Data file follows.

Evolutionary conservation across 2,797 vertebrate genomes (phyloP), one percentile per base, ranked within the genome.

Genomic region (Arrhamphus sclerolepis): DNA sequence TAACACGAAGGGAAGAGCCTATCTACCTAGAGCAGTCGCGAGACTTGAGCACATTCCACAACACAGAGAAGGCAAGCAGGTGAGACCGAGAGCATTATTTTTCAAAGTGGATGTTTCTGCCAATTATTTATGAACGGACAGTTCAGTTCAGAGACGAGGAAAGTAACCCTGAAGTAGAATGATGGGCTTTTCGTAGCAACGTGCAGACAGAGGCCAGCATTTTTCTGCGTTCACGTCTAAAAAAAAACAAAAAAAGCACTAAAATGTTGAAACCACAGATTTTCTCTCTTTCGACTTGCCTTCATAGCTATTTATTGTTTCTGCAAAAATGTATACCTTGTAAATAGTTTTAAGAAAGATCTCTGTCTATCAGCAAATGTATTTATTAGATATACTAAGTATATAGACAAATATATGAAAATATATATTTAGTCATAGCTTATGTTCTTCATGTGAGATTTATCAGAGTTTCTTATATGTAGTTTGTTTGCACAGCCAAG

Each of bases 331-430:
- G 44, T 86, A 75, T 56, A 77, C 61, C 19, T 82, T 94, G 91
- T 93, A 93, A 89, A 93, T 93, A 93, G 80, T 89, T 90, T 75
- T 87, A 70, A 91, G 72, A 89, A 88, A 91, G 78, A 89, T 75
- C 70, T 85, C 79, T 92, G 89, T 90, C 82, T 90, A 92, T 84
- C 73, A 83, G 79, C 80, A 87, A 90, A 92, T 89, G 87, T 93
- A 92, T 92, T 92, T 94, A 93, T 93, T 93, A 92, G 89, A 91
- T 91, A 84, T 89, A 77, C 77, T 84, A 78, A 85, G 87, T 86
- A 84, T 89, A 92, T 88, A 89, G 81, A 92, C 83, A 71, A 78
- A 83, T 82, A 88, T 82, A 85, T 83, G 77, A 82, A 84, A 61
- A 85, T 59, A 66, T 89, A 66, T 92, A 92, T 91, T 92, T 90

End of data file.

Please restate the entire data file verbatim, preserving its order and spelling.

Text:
Evolutionary conservation across 2,797 vertebrate genomes (phyloP), one percentile per base, ranked within the genome.

Genomic region (Arrhamphus sclerolepis): DNA sequence TAACACGAAGGGAAGAGCCTATCTACCTAGAGCAGTCGCGAGACTTGAGCACATTCCACAACACAGAGAAGGCAAGCAGGTGAGACCGAGAGCATTATTTTTCAAAGTGGATGTTTCTGCCAATTATTTATGAACGGACAGTTCAGTTCAGAGACGAGGAAAGTAACCCTGAAGTAGAATGATGGGCTTTTCGTAGCAACGTGCAGACAGAGGCCAGCATTTTTCTGCGTTCACGTCTAAAAAAAAACAAAAAAAGCACTAAAATGTTGAAACCACAGATTTTCTCTCTTTCGACTTGCCTTCATAGCTATTTATTGTTTCTGCAAAAATGTATACCTTGTAAATAGTTTTAAGAAAGATCTCTGTCTATCAGCAAATGTATTTATTAGATATACTAAGTATATAGACAAATATATGAAAATATATATTTAGTCATAGCTTATGTTCTTCATGTGAGATTTATCAGAGTTTCTTATATGTAGTTTGTTTGCACAGCCAAG

Each of bases 331-430:
- G 44, T 86, A 75, T 56, A 77, C 61, C 19, T 82, T 94, G 91
- T 93, A 93, A 89, A 93, T 93, A 93, G 80, T 89, T 90, T 75
- T 87, A 70, A 91, G 72, A 89, A 88, A 91, G 78, A 89, T 75
- C 70, T 85, C 79, T 92, G 89, T 90, C 82, T 90, A 92, T 84
- C 73, A 83, G 79, C 80, A 87, A 90, A 92, T 89, G 87, T 93
- A 92, T 92, T 92, T 94, A 93, T 93, T 93, A 92, G 89, A 91
- T 91, A 84, T 89, A 77, C 77, T 84, A 78, A 85, G 87, T 86
- A 84, T 89, A 92, T 88, A 89, G 81, A 92, C 83, A 71, A 78
- A 83, T 82, A 88, T 82, A 85, T 83, G 77, A 82, A 84, A 61
- A 85, T 59, A 66, T 89, A 66, T 92, A 92, T 91, T 92, T 90